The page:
GREEN BAY, Wis. -- By the time the Green Bay Packers players and coaches met the media yesterday afternoon, the temperature in town had rocketed to 13 degrees, with a wind chill of just minus 3. Soak it up now, Titletown residents and NFC championship game combatants, because tomorrow night, it's supposed to get cold again.
File this under "O" for "obvious," but weather will be a factor when the New York Giants and Packers meet.
Then again, don't file it so fast.
The mythology surrounding the Packers - because of their history and because of who has played quarterback for them the past decade and a half - is that Lambeau Field in January is their ace in the hole. "We relish [the weather] because it's at home," Packers defensive end Aaron Kampman said. "We play all year to get home-field advantage."
Yet as much fun as it has been to debate sleeves vs. no sleeves, and mind vs. matter - and to see the old clips of the 1967 Packers-Cowboys Ice Bowl, with the visible breath and the rotating temperature sign - there are several practical reasons to indicate that the Giants aren't going to come close to being bothered by the conditions.
They play in a nasty, windy pit themselves, Giants Stadium, for one thing. Their offensive and defensive style works in any weather. And they've won nine straight games on the road, tied for the most in a single season in NFL history.
Think it's tough overcoming Brett Favre, the Lambeau crowd and the elements with a trip to the Super Bowl on the line? How can that possibly be tougher than winning every time you venture into an alien environment for three months, then doing it twice in the playoffs, including once at the home of the conference's No. 1 seed?
"I think we're a team that has good character," Giants coach Tom Coughlin told reporters in East Rutherford, N.J., yesterday. "I think we have good leadership, as I've said many times before. I think our leaders are able to bring our players right back into focus when something doesn't go our way. We do have some toughness; we've got some mental toughness. We are resilient; we've proved that many times."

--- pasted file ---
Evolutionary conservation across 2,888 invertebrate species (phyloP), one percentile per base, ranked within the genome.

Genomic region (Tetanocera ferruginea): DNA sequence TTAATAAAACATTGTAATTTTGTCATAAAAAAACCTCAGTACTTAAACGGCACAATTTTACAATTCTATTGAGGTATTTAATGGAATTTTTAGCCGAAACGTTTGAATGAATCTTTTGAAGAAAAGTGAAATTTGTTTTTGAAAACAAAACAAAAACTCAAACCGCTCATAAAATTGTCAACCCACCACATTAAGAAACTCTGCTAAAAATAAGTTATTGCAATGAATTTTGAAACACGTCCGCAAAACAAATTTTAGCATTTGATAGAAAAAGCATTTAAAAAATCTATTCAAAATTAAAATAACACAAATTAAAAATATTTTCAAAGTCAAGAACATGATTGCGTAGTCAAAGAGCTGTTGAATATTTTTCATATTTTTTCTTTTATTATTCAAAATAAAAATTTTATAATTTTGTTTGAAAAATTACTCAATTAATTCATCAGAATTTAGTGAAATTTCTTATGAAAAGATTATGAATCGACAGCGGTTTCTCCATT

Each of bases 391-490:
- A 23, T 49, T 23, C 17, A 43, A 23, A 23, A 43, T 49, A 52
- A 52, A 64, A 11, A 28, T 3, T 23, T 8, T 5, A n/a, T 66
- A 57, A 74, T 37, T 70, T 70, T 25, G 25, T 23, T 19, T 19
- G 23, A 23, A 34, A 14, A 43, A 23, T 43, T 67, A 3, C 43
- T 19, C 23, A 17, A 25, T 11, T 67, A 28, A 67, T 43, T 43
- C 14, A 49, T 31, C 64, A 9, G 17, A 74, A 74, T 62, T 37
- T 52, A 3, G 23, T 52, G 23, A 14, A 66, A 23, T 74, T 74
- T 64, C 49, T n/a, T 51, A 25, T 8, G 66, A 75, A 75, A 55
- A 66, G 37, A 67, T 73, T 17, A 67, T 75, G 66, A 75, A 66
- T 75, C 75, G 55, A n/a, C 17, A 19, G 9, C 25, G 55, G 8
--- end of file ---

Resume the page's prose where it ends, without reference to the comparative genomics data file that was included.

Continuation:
This, of course, is not to say the Giants are crazy enough to act as if they're playing in Miami. Eli Manning, for example, has been practicing with one glove, on his non-throwing hand, to help handle snaps. But if he is able to hand off, with gloved hand or not, to Brandon Jacobs and Ahmad Bradshaw and see them perform the way they have as the season progressed, it will negate the conditions nicely.
When the Packers have the ball, meanwhile, they'll be facing a pass rush that has gotten better every week, peaking in the win at Dallas on Sunday.
The real wild card in this weather equation? The team with the signature poor performance in extreme conditions is ... the Packers, at Chicago in Week 16, a 35-7 loss. That turnover-fest produced the biggest concession to weather by either team; this week, without his players' knowledge, coach Mike McCarthy sneaked frozen footballs into practices to get them used to handling them.
"The failed test in Chicago really starts with me; the responsibility starts with myself," McCarthy said. "Our focus was not what it needed to be; it showed up in our fundamentals. We did not handle the ball very well all [that] week."
It's probably no coincidence that the Giants, that very same week, won in windy, snowy Buffalo by scoring 21 fourth-quarter points. Jacobs and Bradshaw combined for 296 rushing yards.
Contrary to the legend, crossing the frozen tundra might be the least of the Giants' worries on their path to a Super Bowl.
Listen to David Steele on Tuesday at 9 a.m. on WNST (1570 AM).